Over the past few long weeks whilst B has been poorly and cooped up, we’ve ended up doing the inevitable: watching too much TV.  I won’t divulge here exactly how many period dramas and 80s and 90s films this has involved – I’m good enough at embarrassing myself by accident, there’s no need to do so purposely.  But it hasn’t all been frivolous escapism, not quite, anyway. B’s desire to enjoy food, but only being able to do so vicariously, has led to a serious amount of food programme viewing – in particular, lots of old episodes of River Cottage and Hugh’s 3 Good Things.  During one of these TV marathons a recipe that caught my eye was Allegra McEvedy’s prune fool with caramelised chestnuts, specifically the latter component (and not only because I’d knowingly had a vac-packed box of them, hidden at the back of the cupboard since Christmas 2013.)  It seemed like such a genius idea to contrast the dense yet soft texture of chestnuts with a glassy caramel shell.  I couldn’t not try it, and in doing so I discovered that it’s surprisingly simple to whip up a caramel coating, although I did make a mistake in not thoroughly stirring the nuts through before turning them out to set, meaning that a number were only partially coated.  Never mind, because I’d made double what was needed, anyway, and ended up blitzing the remainder with a little vanilla into a sweet, luxurious chestnut puree.

The caramelised chestnuts went beautifully with the juniper and honey scented pears, which were wonderful whether warm or at room temperature. Even if you didn’t want to eat it, it’s pretty much worth making purely to turn your home into the most deliciously fragranced place ever experienced. I’d thought about adding rosemary to the fruit, but in the end decided against it, and it wasn’t missed.  A bit of yoghurt brought the whole thing together, but I bet crème fraîche would be even better…




6 conference pears (they should be firm, with just a little give), peeled, halved and cored

200ml gin

About 20 juniper berries, slightly crushed with the back of a knife

1 large cinnamon stick

25g butter

1-2 tbsp. honey

100g chestnuts, ready to eat, roughly chopped*

100g caster sugar*


* Double these amounts if you want extra left over to make a bowlful of chestnut puree



Preheat the oven to 180°.  Line a baking tray with greaseproof paper, then brush lightly with oil.

Heat a dry saucepan over a medium hob, then add the sugar.  When you see the sugar around the edges start to turn brown, give the pan a little shake to move the sugar around (attempting to stir it whilst melting is futile, you’ll just get a sticky mess.)  Keep an eye on it, shaking regularly.  It doesn’t take too long to become dark, molten caramel.  Take care of course, as this stuff is like tasty lava.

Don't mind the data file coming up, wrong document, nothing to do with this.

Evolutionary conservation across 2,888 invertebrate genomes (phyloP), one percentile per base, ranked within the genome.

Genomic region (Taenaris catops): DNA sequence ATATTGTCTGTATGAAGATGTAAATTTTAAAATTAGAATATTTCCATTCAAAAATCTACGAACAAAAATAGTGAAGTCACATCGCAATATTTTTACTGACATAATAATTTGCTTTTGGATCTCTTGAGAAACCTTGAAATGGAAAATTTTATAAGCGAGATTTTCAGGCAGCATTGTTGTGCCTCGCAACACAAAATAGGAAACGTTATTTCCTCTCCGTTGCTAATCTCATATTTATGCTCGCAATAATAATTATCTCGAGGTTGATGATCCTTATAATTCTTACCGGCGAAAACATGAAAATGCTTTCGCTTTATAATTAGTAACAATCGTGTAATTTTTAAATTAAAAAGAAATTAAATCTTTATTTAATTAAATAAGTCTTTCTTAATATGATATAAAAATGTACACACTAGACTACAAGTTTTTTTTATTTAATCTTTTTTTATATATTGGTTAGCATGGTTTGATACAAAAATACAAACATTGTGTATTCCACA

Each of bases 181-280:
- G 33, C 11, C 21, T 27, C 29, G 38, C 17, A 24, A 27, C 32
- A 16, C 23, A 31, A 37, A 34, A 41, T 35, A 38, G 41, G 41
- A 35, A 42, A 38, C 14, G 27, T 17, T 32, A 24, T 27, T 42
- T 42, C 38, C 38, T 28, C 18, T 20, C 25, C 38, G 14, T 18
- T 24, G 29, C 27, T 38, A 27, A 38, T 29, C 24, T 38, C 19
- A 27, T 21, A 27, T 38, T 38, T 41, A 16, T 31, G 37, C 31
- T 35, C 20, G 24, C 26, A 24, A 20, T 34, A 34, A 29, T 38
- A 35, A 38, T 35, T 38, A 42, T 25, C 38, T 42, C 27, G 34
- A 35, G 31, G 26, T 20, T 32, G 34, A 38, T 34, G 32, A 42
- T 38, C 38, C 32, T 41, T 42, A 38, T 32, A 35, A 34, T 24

As soon as all the sugar has melted, throw in the chestnuts and quickly stir so that all pieces are coated.  Tip out immediately onto the lined baking tray, spread out, and set aside to cool.

Next, arrange the pear halves in a baking dish.  Toss over the juniper berries and cinnamon stick, pour over the gin, then chop the butter into little pieces and arrange equally over the pears. Bake for fifteen minutes, then turn the pears and drizzle with honey. Return to the oven for another fifteen minutes, or until the pears are tender and caramelised.

Chop up the cooled caramelised chestnuts, and serve with the pears, with maybe a little ice cream, crème fraîche or yoghurt.


  1. Really wonderful and unusual. I would never have thought to cook with gin, but then I do use a lot of juniper berries, so perhaps not so strange. Went through a period of watching River Cottage until my eyes blurred. We all need escapism now and then.

    1. We certainly do! I love juniper, usually use with savoury, but want to try with desserts more. The gin worked really well with the pears.

  2. Hope B is feeling better. Love the use of gin here.

    1. Double thanks Selma! Hope you’re well.

      1. I am fine thanks, Karinna. Saw some rhubarb in Borough Market on Thursday and thought of you!

      2. That’s funny, I’ve been craving rhubarb this week – haven’t had it for ages!

  3. Loving the gin! I must give this a try 🙂

    1. Gin is probably my favourite tipple. It doesn’t overwhelm here, but definitely adds a little something special 🙂

  4. wow this looks amazlng. I love Allegra too.

    1. I’m not actually very familiar with her, but liked the few bits I saw her doing with the three ingredients.

      1. She was one of the original Chefs at Leon. I have a great cook by her too.

  5. MyKabulKitchen · · Reply

    I have been wanting to do Roasted Pears as a dessert for a while…simply because it looks like a nice idea for a “healthy” dessert…thanks for sharing such an easy-to-follow recipe 🙂

    1. Glad to be of help! I love fruity desserts so often make variations on roasted fruits. Delicious and not too unhealthy 🙂

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